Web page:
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TWOC Transworld - Can Buybacks Overcome Regulatory Risk?
Posted by: whopper investments (IP Logged)
Date: January 25, 2013 08:35AM

I’ve made no secret of the fact that my favorite set up for value creation is a stock trading well below book value combined with a management team committed to returning cash to shareholders through share repurchases (it’s what attracts me to ASFI so much).

With that in mind, I was intrigued when I stumbled on this share repurchase announcement by TWOC. While U.S. listed, the company is a casino operator focusing on the Czech Republic. Yahoo Finance pegs them as trading at just over half of book and under 10x earnings. As you can imagine, all of these only made me more interested. The whole description screams “value opportunity.” Let’s go through a quick check list

  • Hated industry? Check (cyclical, dependent on consumer spending in a crappy economy).
  • Trading on the “wrong” market? Check (It seems companies with foreign listing tend to trade for lower valuations due to investor “neglect”).
  • Great value metrics? Check (half of book, low P/E, repurchasing shares).

So I decided to do a bit of digging. And I definitely liked what I found.

First, and perhaps most importantly, there’s some incredibly strong insider ownership here (see proxy statement). The CEO owns over 5% of shares, a director runs a fund that controls almost 40% of shares, and Wynnefield partners filed a 13-D and owns almost 25% of shares. Put it together and there’s a lot of incentive for insiders to improve shareholder value.

Second, the balance sheet sheet is rock solid, with cash almost completely covering total liabilities and easily multiplying debt.

Third, the company is turning in solid results. Despite a small decline in revenue for the first nine months of the year, the company’s operating income actually increased. That’s pretty impressive for a business with as many fixed costs as a casino, and points to strong management.

Unfortunately, despite the improvement in operating profits, shareholders will not be seeing as much cash and profits as they did last year.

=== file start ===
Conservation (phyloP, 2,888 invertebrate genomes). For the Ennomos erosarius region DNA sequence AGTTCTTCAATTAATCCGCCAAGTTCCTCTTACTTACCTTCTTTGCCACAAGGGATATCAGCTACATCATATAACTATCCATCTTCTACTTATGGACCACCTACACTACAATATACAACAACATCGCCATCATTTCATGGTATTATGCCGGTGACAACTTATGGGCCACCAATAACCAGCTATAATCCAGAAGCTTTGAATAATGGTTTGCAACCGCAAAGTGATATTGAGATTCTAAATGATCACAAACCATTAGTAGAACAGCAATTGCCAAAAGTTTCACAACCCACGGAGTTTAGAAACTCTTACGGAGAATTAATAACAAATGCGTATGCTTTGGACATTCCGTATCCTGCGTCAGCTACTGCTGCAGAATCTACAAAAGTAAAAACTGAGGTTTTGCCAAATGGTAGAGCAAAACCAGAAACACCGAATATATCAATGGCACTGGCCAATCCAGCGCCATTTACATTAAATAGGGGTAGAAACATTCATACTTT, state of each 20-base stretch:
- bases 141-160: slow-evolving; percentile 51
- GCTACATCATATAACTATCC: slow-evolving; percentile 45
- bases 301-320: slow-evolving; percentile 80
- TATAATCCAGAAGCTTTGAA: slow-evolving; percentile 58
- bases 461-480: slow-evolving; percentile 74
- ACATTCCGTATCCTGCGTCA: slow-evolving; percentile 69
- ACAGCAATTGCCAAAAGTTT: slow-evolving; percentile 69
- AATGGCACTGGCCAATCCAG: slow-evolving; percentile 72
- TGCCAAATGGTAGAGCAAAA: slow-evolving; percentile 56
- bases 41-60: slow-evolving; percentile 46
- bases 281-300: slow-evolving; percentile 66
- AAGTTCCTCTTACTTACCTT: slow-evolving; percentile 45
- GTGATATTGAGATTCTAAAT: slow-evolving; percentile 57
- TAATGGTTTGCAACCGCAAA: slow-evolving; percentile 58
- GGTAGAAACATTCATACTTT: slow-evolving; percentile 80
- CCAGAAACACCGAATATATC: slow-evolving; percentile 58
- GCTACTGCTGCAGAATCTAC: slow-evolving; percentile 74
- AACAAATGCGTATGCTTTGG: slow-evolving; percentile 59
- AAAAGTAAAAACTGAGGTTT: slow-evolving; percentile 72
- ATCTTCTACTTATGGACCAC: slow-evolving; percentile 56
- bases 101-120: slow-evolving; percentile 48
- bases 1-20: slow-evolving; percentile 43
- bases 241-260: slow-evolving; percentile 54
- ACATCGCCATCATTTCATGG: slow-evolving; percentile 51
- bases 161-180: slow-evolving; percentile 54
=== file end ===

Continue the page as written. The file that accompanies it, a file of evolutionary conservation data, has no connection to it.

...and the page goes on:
The answer is simple. And it’s the reason I generally avoid casinos. Take a look at this chart from its 10-K.

What happened is the company paid gaming taxes but not corporate taxes.

The government decided it needed more money, so it raised taxes on TWOC. Now, TWOC has gone from effectively a 0% corporate tax rate to a 50% tax rate.

And that’s the big problem with casinos: They’re always at the whim of politicians. If politicians need money, the first place they look is to tax a casino. If a casino is doing well, the first thing a politician thinks is tax it or bring in a competitor who will promise a lot of jobs. And heaven forbid a politician who doesn’t like gambling comes into office.

Thus, a casino's performance is always at the mercy of its lobbyists.

And that’s why I decided to stop digging further into TWOC.

Of course, there are positives here, and I bet an investment at today’s price would do pretty well. At about 12x trailing earnings (adjusted for the new taxes), with a big net cash balance, and the tailwinds of an eventual European recovery, TWOC represents an outstanding risk-reward on the numbers. And I’ve seen Wynn successfully push for special dividends before. The odds definitely seem to be on a potential investor’s side.

But it’s too far out of my circle.

Disclosure- Long ASFI

Stocks Discussed: TWOC,
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